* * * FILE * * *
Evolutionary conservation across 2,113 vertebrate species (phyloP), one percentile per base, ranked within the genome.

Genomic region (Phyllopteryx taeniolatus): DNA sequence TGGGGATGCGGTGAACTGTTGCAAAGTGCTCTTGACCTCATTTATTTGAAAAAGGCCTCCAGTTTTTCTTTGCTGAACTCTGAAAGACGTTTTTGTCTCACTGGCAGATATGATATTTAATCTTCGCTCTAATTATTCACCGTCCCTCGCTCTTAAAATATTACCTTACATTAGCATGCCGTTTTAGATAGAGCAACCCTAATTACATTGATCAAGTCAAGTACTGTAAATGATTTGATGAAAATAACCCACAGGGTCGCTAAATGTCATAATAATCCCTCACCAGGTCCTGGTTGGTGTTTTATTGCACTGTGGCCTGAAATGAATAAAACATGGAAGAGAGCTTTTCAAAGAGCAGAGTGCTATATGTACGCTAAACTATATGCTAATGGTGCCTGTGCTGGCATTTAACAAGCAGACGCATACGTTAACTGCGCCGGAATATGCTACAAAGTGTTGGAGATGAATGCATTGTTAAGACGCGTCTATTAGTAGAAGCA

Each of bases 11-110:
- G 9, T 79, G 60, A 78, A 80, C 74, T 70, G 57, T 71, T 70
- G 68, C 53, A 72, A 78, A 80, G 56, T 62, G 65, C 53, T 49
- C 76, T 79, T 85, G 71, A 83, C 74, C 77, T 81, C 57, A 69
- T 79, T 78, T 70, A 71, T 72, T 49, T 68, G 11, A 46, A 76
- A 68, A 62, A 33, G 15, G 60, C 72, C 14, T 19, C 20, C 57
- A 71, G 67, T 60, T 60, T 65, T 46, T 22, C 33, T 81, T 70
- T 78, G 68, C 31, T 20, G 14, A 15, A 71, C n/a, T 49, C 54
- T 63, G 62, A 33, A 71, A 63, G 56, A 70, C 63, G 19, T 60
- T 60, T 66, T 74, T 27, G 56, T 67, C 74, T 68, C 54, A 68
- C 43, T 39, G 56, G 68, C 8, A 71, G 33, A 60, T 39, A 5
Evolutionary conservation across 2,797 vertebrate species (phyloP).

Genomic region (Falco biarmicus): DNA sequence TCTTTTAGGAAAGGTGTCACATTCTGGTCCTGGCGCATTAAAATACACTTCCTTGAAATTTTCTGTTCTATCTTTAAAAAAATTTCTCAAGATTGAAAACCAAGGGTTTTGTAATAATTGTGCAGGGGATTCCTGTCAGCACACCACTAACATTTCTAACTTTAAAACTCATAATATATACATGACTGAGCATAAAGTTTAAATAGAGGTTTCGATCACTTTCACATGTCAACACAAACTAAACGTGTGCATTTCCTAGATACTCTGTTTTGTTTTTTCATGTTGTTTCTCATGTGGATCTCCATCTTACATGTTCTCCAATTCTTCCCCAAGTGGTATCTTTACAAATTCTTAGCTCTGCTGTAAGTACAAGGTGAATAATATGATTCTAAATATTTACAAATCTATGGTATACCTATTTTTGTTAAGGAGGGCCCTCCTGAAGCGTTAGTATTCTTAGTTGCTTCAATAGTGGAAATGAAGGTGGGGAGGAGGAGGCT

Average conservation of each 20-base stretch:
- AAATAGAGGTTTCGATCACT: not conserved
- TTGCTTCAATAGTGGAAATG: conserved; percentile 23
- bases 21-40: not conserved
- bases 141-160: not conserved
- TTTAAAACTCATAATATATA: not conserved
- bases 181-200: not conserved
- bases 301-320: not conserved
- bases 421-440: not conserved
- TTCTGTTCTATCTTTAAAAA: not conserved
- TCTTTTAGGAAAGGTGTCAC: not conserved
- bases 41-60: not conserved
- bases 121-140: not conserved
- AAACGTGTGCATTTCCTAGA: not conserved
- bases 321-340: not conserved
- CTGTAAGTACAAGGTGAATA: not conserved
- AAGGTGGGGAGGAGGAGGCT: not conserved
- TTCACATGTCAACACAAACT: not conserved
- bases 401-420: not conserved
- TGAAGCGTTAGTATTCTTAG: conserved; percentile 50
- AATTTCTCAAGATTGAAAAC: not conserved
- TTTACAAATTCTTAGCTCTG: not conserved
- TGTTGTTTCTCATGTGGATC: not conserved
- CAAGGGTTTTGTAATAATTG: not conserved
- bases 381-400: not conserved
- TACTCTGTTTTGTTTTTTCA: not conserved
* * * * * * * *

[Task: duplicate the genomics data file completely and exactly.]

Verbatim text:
Evolutionary conservation across 2,113 vertebrate species (phyloP), one percentile per base, ranked within the genome.

Genomic region (Phyllopteryx taeniolatus): DNA sequence TGGGGATGCGGTGAACTGTTGCAAAGTGCTCTTGACCTCATTTATTTGAAAAAGGCCTCCAGTTTTTCTTTGCTGAACTCTGAAAGACGTTTTTGTCTCACTGGCAGATATGATATTTAATCTTCGCTCTAATTATTCACCGTCCCTCGCTCTTAAAATATTACCTTACATTAGCATGCCGTTTTAGATAGAGCAACCCTAATTACATTGATCAAGTCAAGTACTGTAAATGATTTGATGAAAATAACCCACAGGGTCGCTAAATGTCATAATAATCCCTCACCAGGTCCTGGTTGGTGTTTTATTGCACTGTGGCCTGAAATGAATAAAACATGGAAGAGAGCTTTTCAAAGAGCAGAGTGCTATATGTACGCTAAACTATATGCTAATGGTGCCTGTGCTGGCATTTAACAAGCAGACGCATACGTTAACTGCGCCGGAATATGCTACAAAGTGTTGGAGATGAATGCATTGTTAAGACGCGTCTATTAGTAGAAGCA

Each of bases 11-110:
- G 9, T 79, G 60, A 78, A 80, C 74, T 70, G 57, T 71, T 70
- G 68, C 53, A 72, A 78, A 80, G 56, T 62, G 65, C 53, T 49
- C 76, T 79, T 85, G 71, A 83, C 74, C 77, T 81, C 57, A 69
- T 79, T 78, T 70, A 71, T 72, T 49, T 68, G 11, A 46, A 76
- A 68, A 62, A 33, G 15, G 60, C 72, C 14, T 19, C 20, C 57
- A 71, G 67, T 60, T 60, T 65, T 46, T 22, C 33, T 81, T 70
- T 78, G 68, C 31, T 20, G 14, A 15, A 71, C n/a, T 49, C 54
- T 63, G 62, A 33, A 71, A 63, G 56, A 70, C 63, G 19, T 60
- T 60, T 66, T 74, T 27, G 56, T 67, C 74, T 68, C 54, A 68
- C 43, T 39, G 56, G 68, C 8, A 71, G 33, A 60, T 39, A 5
Evolutionary conservation across 2,797 vertebrate species (phyloP).

Genomic region (Falco biarmicus): DNA sequence TCTTTTAGGAAAGGTGTCACATTCTGGTCCTGGCGCATTAAAATACACTTCCTTGAAATTTTCTGTTCTATCTTTAAAAAAATTTCTCAAGATTGAAAACCAAGGGTTTTGTAATAATTGTGCAGGGGATTCCTGTCAGCACACCACTAACATTTCTAACTTTAAAACTCATAATATATACATGACTGAGCATAAAGTTTAAATAGAGGTTTCGATCACTTTCACATGTCAACACAAACTAAACGTGTGCATTTCCTAGATACTCTGTTTTGTTTTTTCATGTTGTTTCTCATGTGGATCTCCATCTTACATGTTCTCCAATTCTTCCCCAAGTGGTATCTTTACAAATTCTTAGCTCTGCTGTAAGTACAAGGTGAATAATATGATTCTAAATATTTACAAATCTATGGTATACCTATTTTTGTTAAGGAGGGCCCTCCTGAAGCGTTAGTATTCTTAGTTGCTTCAATAGTGGAAATGAAGGTGGGGAGGAGGAGGCT

Average conservation of each 20-base stretch:
- AAATAGAGGTTTCGATCACT: not conserved
- TTGCTTCAATAGTGGAAATG: conserved; percentile 23
- bases 21-40: not conserved
- bases 141-160: not conserved
- TTTAAAACTCATAATATATA: not conserved
- bases 181-200: not conserved
- bases 301-320: not conserved
- bases 421-440: not conserved
- TTCTGTTCTATCTTTAAAAA: not conserved
- TCTTTTAGGAAAGGTGTCAC: not conserved
- bases 41-60: not conserved
- bases 121-140: not conserved
- AAACGTGTGCATTTCCTAGA: not conserved
- bases 321-340: not conserved
- CTGTAAGTACAAGGTGAATA: not conserved
- AAGGTGGGGAGGAGGAGGCT: not conserved
- TTCACATGTCAACACAAACT: not conserved
- bases 401-420: not conserved
- TGAAGCGTTAGTATTCTTAG: conserved; percentile 50
- AATTTCTCAAGATTGAAAAC: not conserved
- TTTACAAATTCTTAGCTCTG: not conserved
- TGTTGTTTCTCATGTGGATC: not conserved
- CAAGGGTTTTGTAATAATTG: not conserved
- bases 381-400: not conserved
- TACTCTGTTTTGTTTTTTCA: not conserved